Concert halls are filled with the music of Leonard Bernstein this season, for we are in an “anniversary year”: the centennial of Bernstein’s birth. He was born on August 25, 1918, and died on October 14, 1990 (at seventy-two). Anniversaries are virtually the organizing principle of the music business. I have long complained of “anniversaryitis”—but there are worse afflictions, true.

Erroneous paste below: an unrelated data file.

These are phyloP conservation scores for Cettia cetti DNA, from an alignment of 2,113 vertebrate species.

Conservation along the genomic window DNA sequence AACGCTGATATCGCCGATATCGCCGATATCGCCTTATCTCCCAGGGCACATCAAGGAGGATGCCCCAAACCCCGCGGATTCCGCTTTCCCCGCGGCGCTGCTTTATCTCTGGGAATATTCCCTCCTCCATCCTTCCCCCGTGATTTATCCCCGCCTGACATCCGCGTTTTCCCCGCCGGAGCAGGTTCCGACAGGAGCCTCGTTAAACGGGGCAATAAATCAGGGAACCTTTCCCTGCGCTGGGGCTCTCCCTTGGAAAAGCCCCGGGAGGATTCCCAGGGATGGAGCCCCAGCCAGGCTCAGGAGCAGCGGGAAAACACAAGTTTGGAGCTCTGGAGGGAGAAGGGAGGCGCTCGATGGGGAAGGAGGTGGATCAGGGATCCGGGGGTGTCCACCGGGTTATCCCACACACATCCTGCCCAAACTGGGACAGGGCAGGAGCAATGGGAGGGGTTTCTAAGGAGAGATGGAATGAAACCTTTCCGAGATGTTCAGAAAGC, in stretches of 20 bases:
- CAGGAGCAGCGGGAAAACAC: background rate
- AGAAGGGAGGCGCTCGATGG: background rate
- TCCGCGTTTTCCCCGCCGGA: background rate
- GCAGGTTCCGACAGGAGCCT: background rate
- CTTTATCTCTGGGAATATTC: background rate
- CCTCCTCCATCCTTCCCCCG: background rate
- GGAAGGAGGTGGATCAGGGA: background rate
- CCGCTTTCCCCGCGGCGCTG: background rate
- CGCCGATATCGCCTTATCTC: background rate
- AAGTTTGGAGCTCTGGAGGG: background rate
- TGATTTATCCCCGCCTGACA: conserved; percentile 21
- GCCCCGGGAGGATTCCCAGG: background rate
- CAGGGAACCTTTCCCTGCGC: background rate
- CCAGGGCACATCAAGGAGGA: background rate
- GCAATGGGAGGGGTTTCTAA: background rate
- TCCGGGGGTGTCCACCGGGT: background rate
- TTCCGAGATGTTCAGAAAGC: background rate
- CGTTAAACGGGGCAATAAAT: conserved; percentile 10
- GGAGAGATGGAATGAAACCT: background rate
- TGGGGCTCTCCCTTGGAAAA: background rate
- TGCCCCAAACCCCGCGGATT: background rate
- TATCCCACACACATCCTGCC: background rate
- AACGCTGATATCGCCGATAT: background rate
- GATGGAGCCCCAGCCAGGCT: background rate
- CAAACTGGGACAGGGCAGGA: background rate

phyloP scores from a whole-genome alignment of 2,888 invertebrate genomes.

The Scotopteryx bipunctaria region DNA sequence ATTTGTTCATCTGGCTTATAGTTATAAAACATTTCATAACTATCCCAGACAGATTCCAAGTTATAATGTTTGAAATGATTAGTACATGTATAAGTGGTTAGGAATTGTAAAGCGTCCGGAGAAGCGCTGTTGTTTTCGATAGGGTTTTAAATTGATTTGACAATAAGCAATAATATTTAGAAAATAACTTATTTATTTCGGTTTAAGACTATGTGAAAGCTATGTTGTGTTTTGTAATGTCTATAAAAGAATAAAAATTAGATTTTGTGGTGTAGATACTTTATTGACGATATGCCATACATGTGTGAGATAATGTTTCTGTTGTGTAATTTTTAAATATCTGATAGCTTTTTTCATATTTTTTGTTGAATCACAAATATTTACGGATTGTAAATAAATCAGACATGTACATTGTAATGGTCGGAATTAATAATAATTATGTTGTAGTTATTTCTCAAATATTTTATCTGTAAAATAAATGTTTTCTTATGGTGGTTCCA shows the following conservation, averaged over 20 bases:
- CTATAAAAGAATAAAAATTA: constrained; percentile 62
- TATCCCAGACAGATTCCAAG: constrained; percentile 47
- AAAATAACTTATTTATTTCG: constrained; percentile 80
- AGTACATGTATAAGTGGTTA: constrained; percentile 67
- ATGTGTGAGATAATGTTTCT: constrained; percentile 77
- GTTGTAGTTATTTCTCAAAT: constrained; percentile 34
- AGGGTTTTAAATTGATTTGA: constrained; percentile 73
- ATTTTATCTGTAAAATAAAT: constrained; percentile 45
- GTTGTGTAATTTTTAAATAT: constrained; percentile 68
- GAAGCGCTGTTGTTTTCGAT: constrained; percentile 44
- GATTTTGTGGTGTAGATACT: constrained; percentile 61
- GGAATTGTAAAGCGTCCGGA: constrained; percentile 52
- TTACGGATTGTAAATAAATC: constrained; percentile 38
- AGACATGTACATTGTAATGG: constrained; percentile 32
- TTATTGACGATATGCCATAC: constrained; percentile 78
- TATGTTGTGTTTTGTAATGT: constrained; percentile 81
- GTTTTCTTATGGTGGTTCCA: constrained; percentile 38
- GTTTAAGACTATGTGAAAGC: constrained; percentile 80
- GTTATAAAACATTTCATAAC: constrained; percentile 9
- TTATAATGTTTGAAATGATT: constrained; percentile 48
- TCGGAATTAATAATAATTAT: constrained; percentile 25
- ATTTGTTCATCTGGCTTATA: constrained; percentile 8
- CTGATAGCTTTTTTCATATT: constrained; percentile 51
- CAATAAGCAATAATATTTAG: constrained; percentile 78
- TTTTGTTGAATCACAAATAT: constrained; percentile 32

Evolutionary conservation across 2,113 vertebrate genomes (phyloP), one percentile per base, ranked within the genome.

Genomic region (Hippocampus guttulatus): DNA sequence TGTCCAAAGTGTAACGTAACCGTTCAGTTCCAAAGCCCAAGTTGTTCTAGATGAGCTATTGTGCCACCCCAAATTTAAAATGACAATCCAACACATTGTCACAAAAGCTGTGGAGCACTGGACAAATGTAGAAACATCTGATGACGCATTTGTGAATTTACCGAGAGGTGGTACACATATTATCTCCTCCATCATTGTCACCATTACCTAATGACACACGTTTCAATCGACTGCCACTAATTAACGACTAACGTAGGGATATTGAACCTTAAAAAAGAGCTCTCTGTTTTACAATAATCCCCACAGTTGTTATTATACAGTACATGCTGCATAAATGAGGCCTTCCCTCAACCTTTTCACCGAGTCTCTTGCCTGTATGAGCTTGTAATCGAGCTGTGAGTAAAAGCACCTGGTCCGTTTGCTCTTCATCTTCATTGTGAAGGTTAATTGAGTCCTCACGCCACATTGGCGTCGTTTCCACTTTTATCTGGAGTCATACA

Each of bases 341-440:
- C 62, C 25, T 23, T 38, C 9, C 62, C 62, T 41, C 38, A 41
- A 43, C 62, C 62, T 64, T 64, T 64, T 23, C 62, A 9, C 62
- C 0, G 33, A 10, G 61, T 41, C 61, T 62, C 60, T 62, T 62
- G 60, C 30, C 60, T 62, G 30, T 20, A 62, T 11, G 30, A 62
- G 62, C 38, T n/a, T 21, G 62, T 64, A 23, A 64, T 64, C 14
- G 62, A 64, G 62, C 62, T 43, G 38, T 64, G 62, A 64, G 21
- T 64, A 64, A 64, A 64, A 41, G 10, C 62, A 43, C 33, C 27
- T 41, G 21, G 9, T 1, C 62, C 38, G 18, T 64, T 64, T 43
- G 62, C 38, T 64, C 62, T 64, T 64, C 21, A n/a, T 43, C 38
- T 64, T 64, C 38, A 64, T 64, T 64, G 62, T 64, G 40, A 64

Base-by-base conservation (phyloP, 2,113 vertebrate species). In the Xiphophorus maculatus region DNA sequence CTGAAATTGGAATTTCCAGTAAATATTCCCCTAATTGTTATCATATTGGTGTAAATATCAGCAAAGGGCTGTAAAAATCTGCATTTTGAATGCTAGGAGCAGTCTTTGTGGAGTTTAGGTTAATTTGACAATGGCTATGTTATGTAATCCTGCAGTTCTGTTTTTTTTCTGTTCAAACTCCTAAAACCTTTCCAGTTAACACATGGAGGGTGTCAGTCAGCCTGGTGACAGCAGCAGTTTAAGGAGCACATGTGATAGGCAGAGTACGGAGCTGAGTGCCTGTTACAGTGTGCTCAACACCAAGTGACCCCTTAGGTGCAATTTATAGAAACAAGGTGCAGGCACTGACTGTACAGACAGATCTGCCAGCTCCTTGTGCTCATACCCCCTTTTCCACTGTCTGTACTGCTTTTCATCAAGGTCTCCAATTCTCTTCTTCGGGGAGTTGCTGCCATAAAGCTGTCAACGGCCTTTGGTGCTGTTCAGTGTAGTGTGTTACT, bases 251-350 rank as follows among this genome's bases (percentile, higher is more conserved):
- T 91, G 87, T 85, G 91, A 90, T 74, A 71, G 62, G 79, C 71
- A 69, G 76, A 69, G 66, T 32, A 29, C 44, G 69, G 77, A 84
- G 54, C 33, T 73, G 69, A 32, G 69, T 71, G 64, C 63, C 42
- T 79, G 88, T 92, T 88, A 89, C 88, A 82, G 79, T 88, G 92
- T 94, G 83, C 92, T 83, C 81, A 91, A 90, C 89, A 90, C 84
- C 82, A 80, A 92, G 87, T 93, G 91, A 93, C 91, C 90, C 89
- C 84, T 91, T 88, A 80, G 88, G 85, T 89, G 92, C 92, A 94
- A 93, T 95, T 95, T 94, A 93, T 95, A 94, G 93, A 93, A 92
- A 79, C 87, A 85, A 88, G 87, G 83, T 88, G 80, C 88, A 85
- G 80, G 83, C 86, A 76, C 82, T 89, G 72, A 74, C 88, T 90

New York is especially Bernstein-mad. The composer spent his career in this city, though he was born and raised in Massachusetts. He wrote, among many other things, “New York, New York,” that catchy song from On the Town (you know which town). It’s practically an anthem of the city. The New York Philharmonic asserts particular ownership of Bernstein, as well it might: he was the orchestra’s music director from 1958 to 1969,...

 

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